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Growing up in the Midwest, I was a unique combination of athlete and artist. 

I was tall, athletic and good at basketball. However, beyond this was an inquisitive mind that longed to be creative. This meant filming mock-Kanye West music videos with neighbourhood friends during the days and dunking on these same friends on a seven-foot rim as the sun set. 

Back then I thought my two interests were mutually exclusive, two separate passions. It wasn’t until after I played varsity basketball at Michigan State University, with a Final Four run my senior season, that I realised the film career that I had dreamed of, the career that was just beginning, could also incorporate my passion for sport. 

I’ve lived in this world, and have experienced how actions unfold in most sports, and it gives me empathy with the talent.

I started out simply asking my friends to be in my sport films. Gary Harris of the Denver Nuggets, was one of my first subjects. He was kind enough to let me do a mini-documentary about him titled Calm. This is how I built my reel and honed my directing craft that has eventually led me to directing sports-inspired commercials.

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Above: Wetzel's former career as a basketball player has aided his current directorial career.


I’ve lived in this world, and have experienced how actions unfold in most sports, and it gives me empathy with the talent.

The most important aspect in directing a sport commercial, or any work, really, is how you handle the talent. Everything else is secondary. If you can’t get the athlete to accept direction in a very short window of time, it won’t matter what great shots you have designed or the great lines the agency has written.

The key for a director is knowing how to draw on these experiences and win them over to get them onboard with you.

All athletes know how to be coached, they have spent a lifetime taking direction and not necessarily in commercials, but these athletes are on camera almost every day with their own social media accounts. They are used to being on camera with lights in their face, and your shoot may just be another day with a light in their face.

The key for a director is knowing how to draw on these experiences and win them over to get them onboard with you on this day. I’ve found the best way to do this is to form a personal relationship by finding common ground while involving them in the filmmaking process.  

Above: Wetzel's NFL draft spot , Take the Stage

I recently did a campaign for the NFL that featured four star athletes (Larry Fitzgerald, Deshaun Watson, Jarvis Landry, and Dak Prescott) giving advice to an incoming NFL draftee. While the premise was the same for each spot, they were each unique in their own way.

I think back to Paul Hunter’s Nike Freestyle commercial, and how that affected me as a kid; the rhythm, the performance, the style. 

On arriving to set the talent has to meet a lot of people and I always make sure my first meeting with them is casual, brief and direct, away from lots of others. I know only too well how hard it is to remember a lot of names. I always keep it super professional. I am doing my job, and my job and their goal for this shoot are the same thing - to make them look outstanding in the shortest possible time frame.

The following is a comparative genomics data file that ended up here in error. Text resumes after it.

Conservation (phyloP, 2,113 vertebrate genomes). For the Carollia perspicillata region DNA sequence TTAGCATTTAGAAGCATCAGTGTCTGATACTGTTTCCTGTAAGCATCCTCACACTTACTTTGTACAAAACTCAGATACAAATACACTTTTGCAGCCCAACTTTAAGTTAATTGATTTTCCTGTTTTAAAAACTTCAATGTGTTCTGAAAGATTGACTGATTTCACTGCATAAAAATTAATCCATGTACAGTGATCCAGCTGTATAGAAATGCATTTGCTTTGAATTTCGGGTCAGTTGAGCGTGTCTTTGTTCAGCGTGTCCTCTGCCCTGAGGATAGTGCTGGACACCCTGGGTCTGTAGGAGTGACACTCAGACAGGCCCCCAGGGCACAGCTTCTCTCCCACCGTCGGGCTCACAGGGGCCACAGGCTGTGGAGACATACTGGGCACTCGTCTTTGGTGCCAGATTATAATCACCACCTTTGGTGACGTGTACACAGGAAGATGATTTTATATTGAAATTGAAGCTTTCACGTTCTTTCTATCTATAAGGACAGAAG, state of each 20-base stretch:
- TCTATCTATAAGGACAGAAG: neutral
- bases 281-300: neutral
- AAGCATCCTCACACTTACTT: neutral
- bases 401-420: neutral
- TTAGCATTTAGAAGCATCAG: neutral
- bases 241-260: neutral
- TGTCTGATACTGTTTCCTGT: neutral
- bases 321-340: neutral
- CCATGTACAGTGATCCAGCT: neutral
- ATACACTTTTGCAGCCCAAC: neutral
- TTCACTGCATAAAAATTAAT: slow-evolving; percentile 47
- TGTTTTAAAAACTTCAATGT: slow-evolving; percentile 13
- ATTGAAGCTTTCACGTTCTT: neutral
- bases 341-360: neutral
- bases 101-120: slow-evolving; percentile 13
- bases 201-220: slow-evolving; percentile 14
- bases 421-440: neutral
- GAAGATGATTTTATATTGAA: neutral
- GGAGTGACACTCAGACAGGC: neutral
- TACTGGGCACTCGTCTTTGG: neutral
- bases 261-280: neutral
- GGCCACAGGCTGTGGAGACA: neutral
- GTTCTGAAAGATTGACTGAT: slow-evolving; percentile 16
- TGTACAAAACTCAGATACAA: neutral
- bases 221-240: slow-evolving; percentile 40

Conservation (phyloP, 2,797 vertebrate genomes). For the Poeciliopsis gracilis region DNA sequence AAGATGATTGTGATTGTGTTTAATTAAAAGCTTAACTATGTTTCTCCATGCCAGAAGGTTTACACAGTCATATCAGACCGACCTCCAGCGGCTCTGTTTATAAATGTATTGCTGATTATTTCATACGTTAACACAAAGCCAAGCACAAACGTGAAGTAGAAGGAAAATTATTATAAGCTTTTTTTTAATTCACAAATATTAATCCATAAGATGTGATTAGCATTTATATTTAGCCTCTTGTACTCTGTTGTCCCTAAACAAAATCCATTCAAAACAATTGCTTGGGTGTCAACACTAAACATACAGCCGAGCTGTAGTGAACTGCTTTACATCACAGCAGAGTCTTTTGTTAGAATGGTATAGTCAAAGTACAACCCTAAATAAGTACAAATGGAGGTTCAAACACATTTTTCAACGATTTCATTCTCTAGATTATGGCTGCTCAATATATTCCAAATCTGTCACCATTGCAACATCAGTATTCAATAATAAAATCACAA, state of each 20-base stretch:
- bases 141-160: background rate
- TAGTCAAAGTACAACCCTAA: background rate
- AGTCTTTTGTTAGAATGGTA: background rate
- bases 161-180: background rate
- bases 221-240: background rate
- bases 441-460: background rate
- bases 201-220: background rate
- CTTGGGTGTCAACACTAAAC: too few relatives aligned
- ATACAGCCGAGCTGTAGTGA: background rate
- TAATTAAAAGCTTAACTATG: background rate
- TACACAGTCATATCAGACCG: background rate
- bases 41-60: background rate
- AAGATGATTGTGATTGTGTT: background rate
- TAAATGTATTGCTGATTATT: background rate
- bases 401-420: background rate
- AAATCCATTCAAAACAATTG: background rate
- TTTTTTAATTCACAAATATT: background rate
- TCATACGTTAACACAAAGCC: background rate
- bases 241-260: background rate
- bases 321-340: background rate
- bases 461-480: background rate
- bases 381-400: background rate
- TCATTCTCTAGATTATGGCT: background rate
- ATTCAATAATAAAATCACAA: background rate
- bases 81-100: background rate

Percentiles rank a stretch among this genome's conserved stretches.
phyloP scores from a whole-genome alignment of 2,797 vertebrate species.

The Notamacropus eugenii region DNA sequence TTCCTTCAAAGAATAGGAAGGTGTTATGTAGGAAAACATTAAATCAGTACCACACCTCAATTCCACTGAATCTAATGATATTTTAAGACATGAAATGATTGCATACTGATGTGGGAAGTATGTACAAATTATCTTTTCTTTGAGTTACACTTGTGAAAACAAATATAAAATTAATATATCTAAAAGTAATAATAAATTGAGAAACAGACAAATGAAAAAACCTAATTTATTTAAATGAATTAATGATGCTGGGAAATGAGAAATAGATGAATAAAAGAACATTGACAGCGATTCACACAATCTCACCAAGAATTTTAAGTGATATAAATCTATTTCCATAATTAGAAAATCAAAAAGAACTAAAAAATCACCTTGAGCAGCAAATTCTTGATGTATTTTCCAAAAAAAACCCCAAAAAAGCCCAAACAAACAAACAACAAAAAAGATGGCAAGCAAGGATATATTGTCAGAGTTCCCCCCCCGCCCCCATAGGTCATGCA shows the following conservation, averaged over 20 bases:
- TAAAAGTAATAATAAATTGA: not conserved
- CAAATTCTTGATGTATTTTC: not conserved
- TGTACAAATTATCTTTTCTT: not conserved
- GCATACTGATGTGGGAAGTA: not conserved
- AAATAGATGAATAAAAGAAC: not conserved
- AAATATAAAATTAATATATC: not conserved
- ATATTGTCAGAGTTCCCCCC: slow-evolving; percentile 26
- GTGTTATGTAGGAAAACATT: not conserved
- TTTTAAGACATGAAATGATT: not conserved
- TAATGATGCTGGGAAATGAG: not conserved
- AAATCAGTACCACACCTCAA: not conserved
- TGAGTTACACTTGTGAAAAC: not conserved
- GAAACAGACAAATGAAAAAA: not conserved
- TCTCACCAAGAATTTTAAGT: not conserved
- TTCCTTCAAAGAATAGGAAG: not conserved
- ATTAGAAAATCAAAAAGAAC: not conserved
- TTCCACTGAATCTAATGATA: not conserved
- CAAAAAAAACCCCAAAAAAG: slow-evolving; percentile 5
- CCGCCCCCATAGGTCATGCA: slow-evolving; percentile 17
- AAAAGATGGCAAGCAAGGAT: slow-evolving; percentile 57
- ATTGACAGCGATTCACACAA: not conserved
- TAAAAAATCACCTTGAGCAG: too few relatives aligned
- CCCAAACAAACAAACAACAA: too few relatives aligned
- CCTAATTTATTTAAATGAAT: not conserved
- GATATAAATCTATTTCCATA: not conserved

I keep in mind that, above all, this person is an athlete.

This is where experience as an athlete often comes into play. I try to think about how I would like a director to support me if I was on the other side of the lens. Now, I was no college basketball star back in the day, but I still did my fair share of both on- and off-camera interviews. To this day, I remember some interactions being very pleasant and others being painfully awkward.

I keep in mind that, above all, this person is an athlete, and while each have varying levels of acting ability, I find line-reading is more helpful to getting a performance out of an athlete than trying to speak to them using acting terminology.

Nike – Nike: Freestyle

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Above: Nike Freestyle directed by Paul Hunter.


It’s a noble idea to give talent motivation and “as if…” scenarios to set a scene, but when working with non-actors, I’ve found these tactics might not translate well. Using line-reading, casual questions, and conversational breaks often makes the performance substantially better. I’m lucky in that I have a mutual interest and therefore instant connection with them, that I use to help them relax.  

I’ve learned that incorporating my own interests and experiences has made my work both better in quality and more enjoyable to create. I am getting the chance to merge two of my passions together and I feel very fortunate to be doing so.

As a Midwestern boy who had no connection to the filmmaking world other than a true love, being able to make films like these is something I will truly never take for granted.

I think back to Paul Hunter’s Nike Freestyle commercial, and how that affected me as a kid; the rhythm, the performance, the style. I needed to be like those guys on screen. Dress like they did, play like they did. But even more, I wanted to recreate the feeling of that commercial. I even tried to recreate the spot with friends around the neighbourhood, taking turns being Jason Williams or Darius Miles. 

As a Midwestern boy who had no connection to the filmmaking world other than a true love, being able to make films like these is something I will truly never take for granted. 

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